HTC Flyer – Feel The Difference

On December 22, 2011, in HTC Tablet, Tablet Review, by Indra Vladvamp

HTC has quickly built an enviable reputation over the last few years, in the smartphone space with a succession of feature-rich, intelligently designed, and innovative handsets. HD2 introduced us to the 4.3-inch form factor, EVO 4G ushered in the era of 720p video recording, and the Legend wrapped themselves in the never-before-seen aluminum unibody enclosure. Currently, the company’s Android assembly line is shut down other innovative devices, although this one is much closer to the size of Athens from Aria. Yes, we’re talking about the Flyer 7-inch, the most unique of tablets offer Android later this year, choosing to 1.5GHz processor Qualcomm Snapdragon, a sturdy aluminum construction that does not even try to compete in the race for extreme thinness, and the Magic Pen to make you forget it’s running Gingerbread and Honeycomb are not (yet) Now I will discuss it in terms of hardware and display.

Hardware

Thinking back to the first time we saw the Flyer in person — at a pre-MWC briefing back in February — we have to say this tablet didn’t make the happiest of first impressions. It’s a weighty old thing (420 grams / 14.8 ounces) that looked thick even before we laid eyes on the subsequent iPad 2 and Samsung Galaxy Tab super-slimsters. In fact, the Flyer was instantly humbled by the slicker, lighter, and far more refined slate from Samsung and we had a 7-inch Galaxy Tab on hand. HTC’s choice of a tri-color palette also dashes any chances of the Flyer appearing sophisticated. The white plastic elements at the top and bottom don’t really blend in well with either the grey aluminum shell or the black bezel around the screen. Adding insult to injury, the lower one of those plastic inserts actually protrudes from the body, giving an already chunky tablet some extra junk in the trunk.

Flyer vs. iPad… fight! A big portion of that heft comes from the tablet’s unibody metal enclosure — one uninterrupted chunk of aluminum wraps around most of the Flyer’s rear and sides, protecting it from bumps and scrapes and lending it an excellent feel of rigidity and stoutness. The Flyer’s curved sides are classic HTC and help make it easy and comfortable to handle. Even so, HTC has decided to bundle a sparkly white case in the retail package, which is of an above-average quality, fits snugly around the tablet, and provides an all-important holder for the Magic Pen accessory. You’d hope, after such an inauspicious start, that form has been sacrificed at the altar of function here and we can happily report that to be the case. Though we found the Flyer’s weight unwieldy at first, we adapted to it over time and would now actually describe it as reassuring. It’s ironic to think that this fatty of the tablet world would offer more convenience on the move than all the supermodel skinny slates, but we’ve found ourselves slowly falling in love with the Flyer’s screen size.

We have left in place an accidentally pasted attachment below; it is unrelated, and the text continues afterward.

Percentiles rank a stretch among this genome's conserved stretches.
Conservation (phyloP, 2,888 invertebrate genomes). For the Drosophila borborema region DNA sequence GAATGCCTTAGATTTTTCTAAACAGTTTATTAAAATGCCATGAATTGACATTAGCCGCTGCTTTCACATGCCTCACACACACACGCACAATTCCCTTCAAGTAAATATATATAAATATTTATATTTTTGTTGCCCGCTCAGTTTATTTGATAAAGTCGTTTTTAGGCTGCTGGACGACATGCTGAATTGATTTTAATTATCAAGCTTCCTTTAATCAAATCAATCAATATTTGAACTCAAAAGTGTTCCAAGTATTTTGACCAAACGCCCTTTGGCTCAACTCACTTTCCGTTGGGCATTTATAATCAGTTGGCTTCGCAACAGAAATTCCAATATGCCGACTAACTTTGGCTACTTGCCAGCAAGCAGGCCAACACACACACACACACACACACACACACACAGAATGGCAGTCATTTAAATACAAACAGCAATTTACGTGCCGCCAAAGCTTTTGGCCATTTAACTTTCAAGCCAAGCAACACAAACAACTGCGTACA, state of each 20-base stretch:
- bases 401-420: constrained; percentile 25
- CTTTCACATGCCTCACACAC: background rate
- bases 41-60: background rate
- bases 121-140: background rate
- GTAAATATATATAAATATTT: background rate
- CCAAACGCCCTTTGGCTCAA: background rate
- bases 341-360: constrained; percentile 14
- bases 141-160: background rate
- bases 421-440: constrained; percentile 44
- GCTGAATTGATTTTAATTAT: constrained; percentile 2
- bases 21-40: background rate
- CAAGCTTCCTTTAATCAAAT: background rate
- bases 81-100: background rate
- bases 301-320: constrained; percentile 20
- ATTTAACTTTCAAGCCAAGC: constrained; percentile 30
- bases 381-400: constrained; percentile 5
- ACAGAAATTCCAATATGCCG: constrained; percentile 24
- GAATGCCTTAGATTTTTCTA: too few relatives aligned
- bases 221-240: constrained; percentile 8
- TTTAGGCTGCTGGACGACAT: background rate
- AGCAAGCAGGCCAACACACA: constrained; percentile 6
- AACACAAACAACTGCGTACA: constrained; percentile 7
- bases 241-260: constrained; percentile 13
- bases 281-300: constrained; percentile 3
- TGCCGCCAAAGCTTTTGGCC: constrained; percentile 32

Display

HTC is not going to confirm this for us, but we’re almost certain we’re looking at another super LCD on the Flyer. Color fidelity at an oblique angle is too good to be just some run-of-the-mill TFT. We enjoyed our Flyer uses a very, it has a lot of brightness (who never mastered the figure), the spirit, and sharpness to go around. Web browsing, film screenings, Angry Birds, not too hampered by the effects of the sun. We also have not been able to see the lack of anything, whether they be a consistent background, color reproduction is not appropriate, or touchscreen sensitivity deficit. This is just a screen that is very, very good. If you look closely enough, you’ll see a grid of points uniformly applied to the entire display, which we are guessing there as part of the N-Trig hardware setup stylus recognition. You will only see the array with the tablet is turned off, though, because it becomes invisible after lights on. You get 1024 x 600 pixels to play with, a reasonable amount considering the size of the Flyer, although it does not move forward from the things of yesteryear Galaxy Tab.

Specification  :

  • Band :  2G Network GSM 850 / 900 / 1800 / 1900 3G Network HSDPA 900 / 1700 / 2100 Announced 2011, February Status Available. Released 2011, May
  • Proccesor : 1.5 GHz Single-Core with 1 GB RAM
  • Chipset : Qualcomm Snapdragon MSM8255T
  • OS : Android OS, v2.3.3 (Gingerbread), upgradable to v3.2
  • Dimensions : 195.4 x 122 x 13.2 mm
  • Weight : 420.8 g
  • Display : LCD capacitive touchscreen, 16M colors 600 x 1024 pixels, 7.0 inches (~170 ppi pixel density)
  • Camera : 5.0 MP and and 1.3 MP webcamp with autofocus, digital zoom, Dual-LED flash Geo-tagging
  • Alert types : Vibration; MP3, WAV ringtones. Ambient light, barometer, gyroscope
  • Connectivity :
  • Memory : Card slot microSD, up to 32GB, (buy memory). Internal 16GB/32GB storage
  • Networking : HSDPA 14.4 Mbps, HSUPA 5.76 Mbps Wi-Fi 802.11 b/g/n, DLNA, Wi-Fi hotspot
  • Battery : Standard battery, Li-Po 4000 mAh Stand-by Up to 1470 h
  • Other Features : HTC Sense UI Handwriting support Two sets of touch-sensitive controls for landscape and portrait use. 3.5mm jack Yes Dolby Mobile and SRS sound enhancement. Qualcomm Snapdragon MSM8255T. “Google Search, Maps, Gmail, YouTube, Google Talk, Picasa integration MP3/AAC+/WAV/WMA player, DivX/Xvid/MP4/H.263/H.264/WMV player, Voice memo, Predictive text input, SNS integration”


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